1 vote Thank Flag Link Tue Apr 9, 2013
12 years cycle barring any Acts of God ... 33 years in the and seen at least 1 1/2 cycles, its historically a 20-yr (generational) cycle.
If you need anything further please feel free to call me during normal business hours at the contact info in our website link below. And please also send your email address and phone number, I'll be excited to help you with all your real estate needs and honored for the business opportunities.
1 vote Thank Flag Link Tue Apr 9, 2013
I cannot agree more with Marc and his intelligently explained view of the market.
The only thing I would like to add Is in my opinion not only are prices not going down,
they will probably spiral in 12 to 18 months when the inventory from foreclosures
starts drying up. There does not seem to be enough new construction going on
to cover the demand both from locals and foreign investors.

Maria Elena Ramirez Malca
Florida Gold Realty
1 vote Thank Flag Link Tue Apr 9, 2013
According to prognosticators in our industry, the next downturn is not due until around 2020. As real estate agents, we tend to follow the trends, rather than predict them.

During the past year, we've watched housing prices in the area make gains from 9% to 27%. Prices increases of homes in Miami are close to the top of those numbers.

Home prices in Miami, as well as in most of the hot markets around the nation, are likely to increase with inflation, even if the market cools down a bit. However, unless more inventory comes into the market to meet the demand for homes, prices are likely to remain high based on the limited supply.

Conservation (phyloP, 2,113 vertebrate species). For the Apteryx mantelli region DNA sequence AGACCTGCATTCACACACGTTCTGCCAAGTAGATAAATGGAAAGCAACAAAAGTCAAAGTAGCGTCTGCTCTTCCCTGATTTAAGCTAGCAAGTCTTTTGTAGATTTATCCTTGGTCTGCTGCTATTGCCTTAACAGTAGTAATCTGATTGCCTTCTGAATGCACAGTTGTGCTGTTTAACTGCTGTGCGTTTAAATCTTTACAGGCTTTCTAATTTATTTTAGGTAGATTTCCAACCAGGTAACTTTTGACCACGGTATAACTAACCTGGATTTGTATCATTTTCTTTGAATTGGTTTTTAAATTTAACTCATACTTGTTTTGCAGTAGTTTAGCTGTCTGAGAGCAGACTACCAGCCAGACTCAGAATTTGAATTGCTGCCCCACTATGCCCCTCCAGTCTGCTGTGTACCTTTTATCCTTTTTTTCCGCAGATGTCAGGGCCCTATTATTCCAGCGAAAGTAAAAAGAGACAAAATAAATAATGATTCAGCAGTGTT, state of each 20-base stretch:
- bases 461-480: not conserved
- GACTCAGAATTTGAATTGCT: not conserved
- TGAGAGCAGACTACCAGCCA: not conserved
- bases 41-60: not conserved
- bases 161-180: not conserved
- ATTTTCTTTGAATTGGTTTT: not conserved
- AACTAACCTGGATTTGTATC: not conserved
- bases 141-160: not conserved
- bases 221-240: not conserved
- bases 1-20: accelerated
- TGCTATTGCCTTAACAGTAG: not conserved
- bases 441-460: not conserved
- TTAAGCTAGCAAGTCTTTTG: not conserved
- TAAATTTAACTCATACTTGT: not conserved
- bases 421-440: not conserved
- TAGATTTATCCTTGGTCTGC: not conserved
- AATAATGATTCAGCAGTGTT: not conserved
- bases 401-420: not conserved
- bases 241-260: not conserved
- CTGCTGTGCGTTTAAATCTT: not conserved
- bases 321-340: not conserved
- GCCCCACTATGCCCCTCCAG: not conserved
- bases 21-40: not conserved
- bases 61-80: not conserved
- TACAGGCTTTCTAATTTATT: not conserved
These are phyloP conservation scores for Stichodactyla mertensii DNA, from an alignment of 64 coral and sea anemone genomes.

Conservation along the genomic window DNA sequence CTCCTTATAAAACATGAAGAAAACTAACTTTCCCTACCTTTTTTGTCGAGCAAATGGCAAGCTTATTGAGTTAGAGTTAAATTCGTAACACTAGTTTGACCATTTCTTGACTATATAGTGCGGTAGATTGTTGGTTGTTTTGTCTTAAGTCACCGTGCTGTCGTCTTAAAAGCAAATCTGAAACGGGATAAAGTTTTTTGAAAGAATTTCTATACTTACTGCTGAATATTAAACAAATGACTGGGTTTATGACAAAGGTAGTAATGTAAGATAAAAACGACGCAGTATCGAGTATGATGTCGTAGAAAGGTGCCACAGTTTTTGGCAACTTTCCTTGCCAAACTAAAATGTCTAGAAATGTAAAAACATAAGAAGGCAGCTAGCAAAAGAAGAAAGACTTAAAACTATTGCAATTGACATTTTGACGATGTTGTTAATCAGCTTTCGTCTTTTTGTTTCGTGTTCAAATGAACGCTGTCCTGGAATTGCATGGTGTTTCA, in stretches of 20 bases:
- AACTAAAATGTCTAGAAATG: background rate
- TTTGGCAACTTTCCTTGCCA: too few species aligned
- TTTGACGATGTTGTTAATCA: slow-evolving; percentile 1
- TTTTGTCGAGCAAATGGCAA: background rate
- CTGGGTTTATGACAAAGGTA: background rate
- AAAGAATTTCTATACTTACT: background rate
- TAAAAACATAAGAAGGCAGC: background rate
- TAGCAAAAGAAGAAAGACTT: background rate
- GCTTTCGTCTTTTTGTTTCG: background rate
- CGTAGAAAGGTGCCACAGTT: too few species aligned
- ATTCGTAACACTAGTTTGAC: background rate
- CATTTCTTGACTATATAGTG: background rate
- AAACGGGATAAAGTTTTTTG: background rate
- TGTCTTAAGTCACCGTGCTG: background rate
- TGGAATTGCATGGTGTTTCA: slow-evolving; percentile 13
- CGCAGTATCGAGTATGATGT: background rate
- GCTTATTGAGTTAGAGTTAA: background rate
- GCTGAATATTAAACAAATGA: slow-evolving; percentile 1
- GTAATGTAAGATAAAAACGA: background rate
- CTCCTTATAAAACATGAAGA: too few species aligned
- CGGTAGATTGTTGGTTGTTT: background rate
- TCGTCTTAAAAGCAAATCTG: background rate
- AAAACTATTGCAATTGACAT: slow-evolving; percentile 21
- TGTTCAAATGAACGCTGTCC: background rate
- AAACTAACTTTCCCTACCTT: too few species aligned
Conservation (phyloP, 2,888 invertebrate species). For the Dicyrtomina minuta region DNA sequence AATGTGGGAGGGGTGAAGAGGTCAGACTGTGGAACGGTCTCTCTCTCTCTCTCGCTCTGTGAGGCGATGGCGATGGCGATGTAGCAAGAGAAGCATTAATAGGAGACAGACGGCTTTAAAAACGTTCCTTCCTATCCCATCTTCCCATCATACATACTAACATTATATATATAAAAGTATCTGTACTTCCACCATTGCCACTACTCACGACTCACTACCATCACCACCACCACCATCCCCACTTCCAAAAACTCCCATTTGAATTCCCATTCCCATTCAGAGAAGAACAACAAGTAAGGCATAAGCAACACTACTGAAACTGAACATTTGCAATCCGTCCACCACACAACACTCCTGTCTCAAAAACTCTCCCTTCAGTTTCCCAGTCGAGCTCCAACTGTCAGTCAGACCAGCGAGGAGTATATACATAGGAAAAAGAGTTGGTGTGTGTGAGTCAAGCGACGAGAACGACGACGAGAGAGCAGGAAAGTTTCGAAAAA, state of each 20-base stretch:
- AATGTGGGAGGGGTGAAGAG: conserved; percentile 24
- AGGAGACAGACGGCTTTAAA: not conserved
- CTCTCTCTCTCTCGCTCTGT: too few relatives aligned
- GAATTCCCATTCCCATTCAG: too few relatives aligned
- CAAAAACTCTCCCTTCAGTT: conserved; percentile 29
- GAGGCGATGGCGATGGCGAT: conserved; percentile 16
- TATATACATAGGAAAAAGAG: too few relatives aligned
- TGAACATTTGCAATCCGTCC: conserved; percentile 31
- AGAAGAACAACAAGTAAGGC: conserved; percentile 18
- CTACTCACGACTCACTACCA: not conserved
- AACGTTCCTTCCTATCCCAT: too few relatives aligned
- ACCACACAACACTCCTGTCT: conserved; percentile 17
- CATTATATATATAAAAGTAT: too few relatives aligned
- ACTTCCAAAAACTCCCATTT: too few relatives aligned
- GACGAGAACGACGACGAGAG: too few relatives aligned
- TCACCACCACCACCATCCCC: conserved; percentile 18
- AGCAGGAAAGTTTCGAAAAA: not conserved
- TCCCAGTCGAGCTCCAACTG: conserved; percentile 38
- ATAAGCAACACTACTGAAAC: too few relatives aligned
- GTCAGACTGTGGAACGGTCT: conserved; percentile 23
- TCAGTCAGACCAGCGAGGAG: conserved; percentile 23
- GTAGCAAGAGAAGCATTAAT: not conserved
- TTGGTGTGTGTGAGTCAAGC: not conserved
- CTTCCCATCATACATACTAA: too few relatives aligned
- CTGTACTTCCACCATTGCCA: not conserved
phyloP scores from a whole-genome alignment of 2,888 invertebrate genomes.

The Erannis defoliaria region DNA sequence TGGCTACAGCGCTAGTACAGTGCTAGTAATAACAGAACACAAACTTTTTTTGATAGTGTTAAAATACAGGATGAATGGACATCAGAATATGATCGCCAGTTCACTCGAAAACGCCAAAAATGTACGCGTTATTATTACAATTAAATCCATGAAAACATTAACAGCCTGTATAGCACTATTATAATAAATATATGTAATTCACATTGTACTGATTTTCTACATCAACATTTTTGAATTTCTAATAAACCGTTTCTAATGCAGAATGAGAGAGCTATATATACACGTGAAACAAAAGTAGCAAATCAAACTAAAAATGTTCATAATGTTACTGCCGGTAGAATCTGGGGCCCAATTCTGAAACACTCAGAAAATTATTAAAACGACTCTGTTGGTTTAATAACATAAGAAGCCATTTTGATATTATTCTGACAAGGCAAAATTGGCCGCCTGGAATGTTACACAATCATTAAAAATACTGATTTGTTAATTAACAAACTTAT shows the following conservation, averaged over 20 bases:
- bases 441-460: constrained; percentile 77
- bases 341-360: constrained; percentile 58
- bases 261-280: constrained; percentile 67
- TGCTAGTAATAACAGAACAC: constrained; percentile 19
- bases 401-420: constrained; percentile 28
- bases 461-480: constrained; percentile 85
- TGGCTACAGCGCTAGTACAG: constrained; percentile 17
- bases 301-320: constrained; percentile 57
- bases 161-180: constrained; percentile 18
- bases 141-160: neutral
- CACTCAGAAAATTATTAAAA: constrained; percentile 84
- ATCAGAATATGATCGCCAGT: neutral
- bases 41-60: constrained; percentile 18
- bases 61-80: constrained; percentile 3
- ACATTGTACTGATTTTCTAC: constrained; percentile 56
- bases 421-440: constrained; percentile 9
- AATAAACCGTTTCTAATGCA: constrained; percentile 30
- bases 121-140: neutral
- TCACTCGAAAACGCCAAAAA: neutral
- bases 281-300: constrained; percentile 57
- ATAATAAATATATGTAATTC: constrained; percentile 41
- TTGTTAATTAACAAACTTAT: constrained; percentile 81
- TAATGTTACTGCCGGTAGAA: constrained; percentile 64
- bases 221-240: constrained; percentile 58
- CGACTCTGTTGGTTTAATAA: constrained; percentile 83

Typically, a six month supply of Miami homes equals equilibrium in the market. Right now, supplies stand at 4 months or fewer. In addition, large numbers of investors from all over the world feel that the United States is a safe haven for their cash.

Real estate, at the moment, is providing higher rates of return than just about anything else. Also, real estate is an investment that most people can easily comprehend.

So, for the moment, the Miami housing market is likely to remain hot, and prices do not appear to be headed down anytime in the near future.

Marc Jablon, The Jablon Team
RE/MAX Complete Solutions

To find prices of currently available homes in Miami, go to:
1 vote Thank Flag Link Tue Apr 9, 2013
The properties are supposed to start to go back down while interest rates increase. But no one knows 100%. Kinda like the stock market.
0 votes Thank Flag Link Sun Jun 23, 2013

All of my fellow agents presented informed opinions, but they all missed one critical factor. Miami's real estate market is equally dependent on the political stability and economic growth of Latin America. As long as folks from Argentina to Mexico feel their governments are not stable and well-managed, we will continue to see an influx of people looking to buy properties in Miami as "insurance" against the next currency crisis, crime wave, or political upheaval.

Today is a perfect example - there's an election in Venezuela. No matter who wins, it will effect the real estate market in Doral. I'm continuing to keep my finger's crossed that things will go well and there's a free and fair election.

0 votes Thank Flag Link Thu Apr 11, 2013
Nice post.
Flag Fri May 17, 2013